, how is your heart right now? What is home for you?
I used to think of home as the place with the highest number of these things:
- Me living there (past or present)
- Physical possessions
- Memories (aka history, place attachment, nostalgia)
That worked well for San Diego for awhile. (I went to high school there and still had stuff in my parents’ home.) Until my parents moved back to Malaysia (temporarily, it turned out) and the remainder of my childhood possessions were tossed or came back with me to NYC. But three years in NYC does not a New Yorker make even though all that was missing from the above criteria for making NYC home was #2: Family. (I’m conflating home and “Where are you from?” because those are the same thing for many.)
Finding a home via community in Hangzhou and Shanghai was easy. Then, community in NYC came from fellow Shanghai transplants, acting groups, and oh right, the community of a full-time job.
Community in LA? Well, between the end of a long-term relationship followed by this ongoing pandemic... So. much. effort.
Here, I’m creating my belonging by focusing largely on my loose community: Neighbors on my street who recognize me and even maybe know my name! Workers in businesses along streets and corners I frequently pass with whom I chat. Baristas! Fellow coffee shop regulars! Yoga teachers! My Buy Nothing group where I’m finally starting to give to people I’ve received from (and vice versa). And even a biweekly women’s cycling group where I’m usually the youngest person there by far! Being seen and known is important on a deep relational level, but it’s also important on a widespread surface level (where being seen and known is as simple as someone recognizing you and asking how you’re doing).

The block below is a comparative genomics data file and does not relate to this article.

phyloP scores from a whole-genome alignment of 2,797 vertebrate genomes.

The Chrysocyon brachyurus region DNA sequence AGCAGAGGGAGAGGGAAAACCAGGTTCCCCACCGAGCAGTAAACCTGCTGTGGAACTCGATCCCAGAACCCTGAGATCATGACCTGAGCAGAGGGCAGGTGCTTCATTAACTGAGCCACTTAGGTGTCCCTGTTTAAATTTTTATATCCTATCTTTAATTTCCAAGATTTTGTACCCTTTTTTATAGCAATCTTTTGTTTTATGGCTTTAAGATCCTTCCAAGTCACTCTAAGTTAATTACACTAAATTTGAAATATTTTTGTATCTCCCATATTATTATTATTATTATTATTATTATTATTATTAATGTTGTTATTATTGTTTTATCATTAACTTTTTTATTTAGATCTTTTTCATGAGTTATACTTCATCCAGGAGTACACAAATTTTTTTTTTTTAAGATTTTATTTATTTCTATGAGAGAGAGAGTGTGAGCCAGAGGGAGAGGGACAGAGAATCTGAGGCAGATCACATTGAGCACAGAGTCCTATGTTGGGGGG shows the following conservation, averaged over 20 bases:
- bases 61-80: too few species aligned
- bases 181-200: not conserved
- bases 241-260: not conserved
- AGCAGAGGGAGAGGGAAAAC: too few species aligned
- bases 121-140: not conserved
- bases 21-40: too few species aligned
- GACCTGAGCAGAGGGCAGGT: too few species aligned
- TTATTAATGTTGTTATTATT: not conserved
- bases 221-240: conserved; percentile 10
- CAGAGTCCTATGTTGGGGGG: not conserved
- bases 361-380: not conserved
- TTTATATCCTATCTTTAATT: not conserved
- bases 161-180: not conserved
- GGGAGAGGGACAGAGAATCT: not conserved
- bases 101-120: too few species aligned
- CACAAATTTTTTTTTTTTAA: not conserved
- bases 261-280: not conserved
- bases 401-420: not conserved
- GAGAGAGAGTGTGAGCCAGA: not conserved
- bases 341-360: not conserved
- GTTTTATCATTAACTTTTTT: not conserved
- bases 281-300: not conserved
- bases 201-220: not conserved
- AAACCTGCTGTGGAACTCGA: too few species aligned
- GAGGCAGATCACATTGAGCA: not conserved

Not only can the definition of home change over time (e.g. from the 5 points above to me realizing that *I* am my own home), so too can the approach to creating a home change between physical locations and seasons of life.
When I returned to NYC, I was thrilled to jump back on a CitiBike (just like old times!). But they were all new CitiBike models with unhelpful new front basket designs and dang it, I wanted to cycle around with more accurate nostalgia please and thank you!
So when I spotted an old-school CitiBike amidst a sea of upgrades near Battery Park, I very delightedly grabbed it to ride up along the East River Path! Whereupon I discovered that these original bicycles that I rode all over NYC 3+ years ago with zero issues were actually, well, kinda slow and crappy... Surprise, surprise, the new ones are SO much better.
Sometimes it takes an encounter with something from our past to remind us yet again that change is constant, life is woefully unpredictable (my INJF and Enneagram 5 self mourns), and that we aren’t the same as we were back then. (Though I think the vast majority of us can say with certainty that after 3 ish years—give or take a couple of months depending on where in the world you are—of this pandemic, that we have very clearly changed.)
So tell me, what is home to you? Has that changed over the years or has it remained fairly constant? How about you yourself? How have you changed in the past 3 years or longer?
You know how this goes... hit reply and let me know. :)
P.S. pass this along to anyone who might enjoy the little things! I’d love to spread more gratitude for the little things of life this year!